In modern materialist societies, men and boys often bond through some show of bloodletting, a fistfight, say, that ends in friendship. In parts of Germany, young men have scarring societies, using swordfights to draw blood from each other, and taking pride in the number or length of their scars.

Men and Menarche

Males also participated in menarchal ceremonies, especially in the public feast that so often followed the emergence of the menstruant from her first seclusion. Navajo men help make the round pit to bake the ceremonial cake of Kinaalda; they bring the hot water for the mix and help pour the batter.[10] In many North American tribes, men brought deer‑hoof rattles and other presents for the secluded maiden. Among the Tucuna of the Amazon River region, young unmarried men play very special roles in menarche; they have their own hut, in which they make masks, and which women cannot enter on pain of death. The masks are of spirits, especially evil spirits, spirits of particular powers detected in the forest around them. The masked men are called on by mothers to reach into the house
[p. 48]

walls to frighten younger children who might otherwise wander the dangerous forest of the Amazon basin too heedlessly; the masked figures can be said to scare them into consciousness. The men wear their masks to the public feast honoring the menstruant, who emerges from weeks of seclusion on the third day of the festival. Shortly before she does, the masked men grab the seclusion hut and shake it as part of their duties of enacting fearsome spirits. Their masks are of serpents, parrots, the winds, monkeys, and imaginative motifs. In other areas, young men are sometimes given the role of flailing the female initiates as they run a race; the harder times are, the harder the blow of the flail.[11] I remember how my older brother teased and tormented me with the cruel zeal of one long‑trained for the task of keeping women and children awake and alert, as though fulfilling, without consciousness or structure, his assigned male role to shake us and rattle us.

For the male, blood was something he could acquire primarily through inflicting or enduring a wound. To become an adult, he was expected to undertake frightening, exhilarating, painful, and bloody tasks. Not that women didn't cut with flint, but cutting or piercing to draw blood was the primary method by which males entered the metaformic mind, and therefore something they came to imagine as "theirs."

Tribal people of North America said that male and female blood powers had to be kept separate because they would interfere with each other, so a menstruant did not eat with men, especially hunters, gamblers, and shamans, because it would destroy their “power."[12] Through careful separation, and through parallel menstrual rites, men as well as women had access to the metaform, and to the creative power of blood.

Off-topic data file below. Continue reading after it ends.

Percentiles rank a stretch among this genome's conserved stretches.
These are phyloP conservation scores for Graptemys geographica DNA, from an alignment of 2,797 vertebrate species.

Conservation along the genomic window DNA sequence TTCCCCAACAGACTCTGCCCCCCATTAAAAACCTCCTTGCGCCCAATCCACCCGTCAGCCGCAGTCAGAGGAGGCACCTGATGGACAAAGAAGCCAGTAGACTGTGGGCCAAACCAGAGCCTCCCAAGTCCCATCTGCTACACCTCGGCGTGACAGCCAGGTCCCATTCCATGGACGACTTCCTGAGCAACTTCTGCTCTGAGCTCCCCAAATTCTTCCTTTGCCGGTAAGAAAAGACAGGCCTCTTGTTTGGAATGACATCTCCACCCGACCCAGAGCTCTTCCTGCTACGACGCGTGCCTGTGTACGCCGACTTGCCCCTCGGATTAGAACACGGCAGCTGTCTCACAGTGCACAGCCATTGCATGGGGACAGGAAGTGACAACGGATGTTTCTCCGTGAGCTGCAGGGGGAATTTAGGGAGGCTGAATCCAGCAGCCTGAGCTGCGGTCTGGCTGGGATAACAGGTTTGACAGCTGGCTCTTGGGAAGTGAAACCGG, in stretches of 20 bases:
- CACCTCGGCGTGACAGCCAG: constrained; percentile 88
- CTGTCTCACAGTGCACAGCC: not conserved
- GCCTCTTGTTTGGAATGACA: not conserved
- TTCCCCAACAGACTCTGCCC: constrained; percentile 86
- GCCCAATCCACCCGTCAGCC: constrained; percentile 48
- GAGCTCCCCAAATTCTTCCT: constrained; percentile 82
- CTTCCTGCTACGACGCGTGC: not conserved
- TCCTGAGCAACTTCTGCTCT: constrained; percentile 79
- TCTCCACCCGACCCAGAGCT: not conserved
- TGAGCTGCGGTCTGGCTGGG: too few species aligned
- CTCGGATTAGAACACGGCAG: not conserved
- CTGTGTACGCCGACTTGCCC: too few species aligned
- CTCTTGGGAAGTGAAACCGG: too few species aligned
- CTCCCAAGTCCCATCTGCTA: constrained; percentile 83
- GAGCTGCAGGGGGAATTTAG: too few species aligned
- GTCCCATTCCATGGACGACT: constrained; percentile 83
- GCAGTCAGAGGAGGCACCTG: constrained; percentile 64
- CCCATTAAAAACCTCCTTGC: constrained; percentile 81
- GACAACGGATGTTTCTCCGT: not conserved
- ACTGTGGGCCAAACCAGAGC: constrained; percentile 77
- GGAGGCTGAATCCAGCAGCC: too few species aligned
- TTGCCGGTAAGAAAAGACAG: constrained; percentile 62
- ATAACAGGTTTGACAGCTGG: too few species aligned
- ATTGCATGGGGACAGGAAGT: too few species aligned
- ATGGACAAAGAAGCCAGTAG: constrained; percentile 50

Change of the Word Man

In English, man (pronounced "mon") was the word for female and wer the word for male only a few centuries ago.[13] Man comes from Sanskrit, meaning "moon," so man is cognate with menstruation [p. 49]

and mind, and wer with virility, strength, virtue, and cleanness. Wer remains in the language in the word "werewolf," a particularly bloodthirsty predator in European folktales.

According to the OED, the word woman is made of two old words, man (moon) and wo, which was originally wyfe. This word did not mean "married female," however. From its pronunciation, "Weef," and its meaning, "maker" or "producer," it more likely meant "weaver," in the sense of "weaving the fabric of culture," or perhaps "gatherer." (A similar term is "spinster"). In sixteenth-century England, all manner of country "weefs" came to market to sell their wares and products: an ale‑weef brewed and sold ale, a strawberry‑weef sold her truck‑farm fruits, an oyster‑weef sold her sea fruits, and so on. The derogatory slang word "fishwife" remains as a fragment of the earlier usage.

To do some etymological speculation, a "weef‑man" was a menstrual "moon weaver." Over the three or four centuries since this time, "weef‑man" dropped its 'f' and became "wee‑mon," as you can still hear in some American folk accents, and then it was slurred into the more contemporary pronunciation "wimmin." "Weef" changed in pronunciation to "wife," a common progression in some English dialects. And as females became economically dependent on males in paternalist marriage, the sense of "wife" as an independent marketwoman vanished.

The mate warrior tradition acquired another use of "mon," in the word "weapon." The "weap" part of the word means to seep fluids, as in the modern spelling "weep."[14] Wounds "weep" blood, brought about by the "weap‑mon," the moon­-human who acquires blood by cutting with a flint or other tool. "Man" was applied to both genders until the seventeenth century, and this earliest man, menstrual man, stands behind "weap" man and "weef" man alike. In the beginning was blood and the moon, with the irregular rhythm of metaform passing between them. [p. 50]